idea what that really means - or at least I wouldn't know if I'm "doing"
that or not).  FK is never an issue.  It's loud and clear for me.  But if
I'm aggressive, it goes on right into 2nd crack, so I lose the advantage of
knowing a City spot from a FC+ spot to stop.
But if I use a lighter flame/heat, I'm afraid my internal bean temp will be
too low.  SM's site says to roast in the 325-400 range.  So could it be that
my temperature reading (due to the sensitivity of my equipment and placement
of my probe) is just "different" than what the SM profile suggests?  So my
225-325 roast is really similar to their 325-400 roast?
I know - if what I create tastes good, then don't worry about it.  But I'm
always in search of the holy grail!
Dan K
On 5/8/07, Tom Ulmer  wrote:

6) From: Tom Ulmer
Temperature measurement is for baseline comparisons in my opinion. If you
measure at the same point under similar conditions you develop a sense of
what it is indicating. As you mention there is a time to crack relationship
that you are attempting to manipulate.
With the WhirlyPop and the Coleman my concern would not be with stalling the
roast unless you run out of fuel. In my mind stalling indicates a drop in
temperature that you are unable to recover from. There is no way of
stretching the time between first and second on an aggressive roast except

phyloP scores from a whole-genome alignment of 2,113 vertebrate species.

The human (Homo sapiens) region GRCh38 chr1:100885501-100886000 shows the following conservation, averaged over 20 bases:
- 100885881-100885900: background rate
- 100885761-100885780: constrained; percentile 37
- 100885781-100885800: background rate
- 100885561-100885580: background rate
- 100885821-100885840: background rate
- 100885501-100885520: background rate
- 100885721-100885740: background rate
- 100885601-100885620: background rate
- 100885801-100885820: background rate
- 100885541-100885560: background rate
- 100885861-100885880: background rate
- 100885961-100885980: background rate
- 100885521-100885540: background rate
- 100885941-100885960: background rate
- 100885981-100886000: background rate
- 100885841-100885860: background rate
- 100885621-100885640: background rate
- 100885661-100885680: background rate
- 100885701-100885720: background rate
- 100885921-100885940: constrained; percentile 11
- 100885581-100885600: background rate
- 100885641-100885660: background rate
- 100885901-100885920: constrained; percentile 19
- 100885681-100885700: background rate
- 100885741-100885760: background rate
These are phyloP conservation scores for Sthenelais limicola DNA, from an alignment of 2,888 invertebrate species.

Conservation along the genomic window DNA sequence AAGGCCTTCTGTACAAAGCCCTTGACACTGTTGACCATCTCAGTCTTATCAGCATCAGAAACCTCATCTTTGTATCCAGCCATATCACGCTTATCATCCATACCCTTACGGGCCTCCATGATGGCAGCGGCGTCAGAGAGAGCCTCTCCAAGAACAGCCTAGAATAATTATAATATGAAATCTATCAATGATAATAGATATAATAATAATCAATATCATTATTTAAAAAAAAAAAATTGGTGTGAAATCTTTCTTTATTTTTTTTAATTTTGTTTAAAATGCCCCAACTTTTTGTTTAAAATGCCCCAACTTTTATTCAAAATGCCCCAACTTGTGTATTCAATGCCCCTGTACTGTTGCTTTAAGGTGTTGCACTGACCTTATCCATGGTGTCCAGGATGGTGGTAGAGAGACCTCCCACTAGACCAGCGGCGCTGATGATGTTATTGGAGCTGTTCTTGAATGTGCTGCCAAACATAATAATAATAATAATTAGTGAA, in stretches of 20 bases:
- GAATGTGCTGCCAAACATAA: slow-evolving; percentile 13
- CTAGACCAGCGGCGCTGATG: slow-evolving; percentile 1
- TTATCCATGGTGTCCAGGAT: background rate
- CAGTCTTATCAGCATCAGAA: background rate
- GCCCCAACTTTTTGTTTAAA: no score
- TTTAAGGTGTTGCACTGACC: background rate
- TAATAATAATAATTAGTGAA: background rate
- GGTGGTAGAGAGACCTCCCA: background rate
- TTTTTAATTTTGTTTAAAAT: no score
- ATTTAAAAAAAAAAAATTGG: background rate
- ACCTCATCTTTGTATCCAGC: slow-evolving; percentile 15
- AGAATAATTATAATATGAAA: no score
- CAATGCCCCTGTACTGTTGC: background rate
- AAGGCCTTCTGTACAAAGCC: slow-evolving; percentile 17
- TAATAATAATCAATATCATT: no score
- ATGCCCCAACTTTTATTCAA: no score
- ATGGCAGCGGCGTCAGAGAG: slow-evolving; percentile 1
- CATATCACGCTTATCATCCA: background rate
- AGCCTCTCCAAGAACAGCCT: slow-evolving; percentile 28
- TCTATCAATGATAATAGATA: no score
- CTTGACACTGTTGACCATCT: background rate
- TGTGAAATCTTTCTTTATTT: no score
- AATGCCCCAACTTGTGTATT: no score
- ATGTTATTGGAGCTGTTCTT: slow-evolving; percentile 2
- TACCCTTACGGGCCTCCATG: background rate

to "stall" it. If you back off on your heat application at or near the start
of first crack you will have better control. Don't worry so much with your
thermometer at this point. Merely note the readings for future reference and
trust that the beans will in not go immediately too cool.

7) From: Dan Kellgren
Tom - great advice.  Thanks man.
Dan K
On 5/10/07, Tom Ulmer  wrote:

8) From: raymanowen
"...if what I create tastes good, then don't worry about it.  But I'm always
in search of the holy grail!"
And once you find it, you're going to try to repeat it, right? One great
cuppa doesn't come with an invitation to stop looking for better.
You're doing that now. If you're making progress, why would you stop trying
at some point just because you found the HG of coffee?
Cheers -RayO, aka Opa!
Holy Cow- Holy Grail? Press on!

9) From: Elliott Perkins
This is a multi-part message in MIME format.
I was roasting with a Coleman on a porch until I realized, on a windy 
day, just how much the wind took heat from the popper.  It wasn't that 
cold, but really windy, and I roasted twelve minutes, thought "what the 
heck", took a peak, and saw beans that weren't even brown.  Since I have 
moved to the garage, I have had a lot better luck with control.
The Fluke is the only good digital thermometer I have worked with, 
though I worked with them in pottery kilns not coffee roasters.
I've been roasting with a stovetop popper for two years now, and I have 
only just learned to roast with a pause between first and second crack.  
The trick, for me, is to ease off on the heat just before first crack, 
which I judge by the quantity and quality of the smoke, and also by the 
fact that I can spin the paddle.  The bearing on my popper wore out 
early, so I generally shake it to stir the beans, as if I were cooking 
in a wok.  Shortly before first crack, the beans become lighter, or 
bigger, or something, and I can crank without resistance.
Dan Kellgren wrote: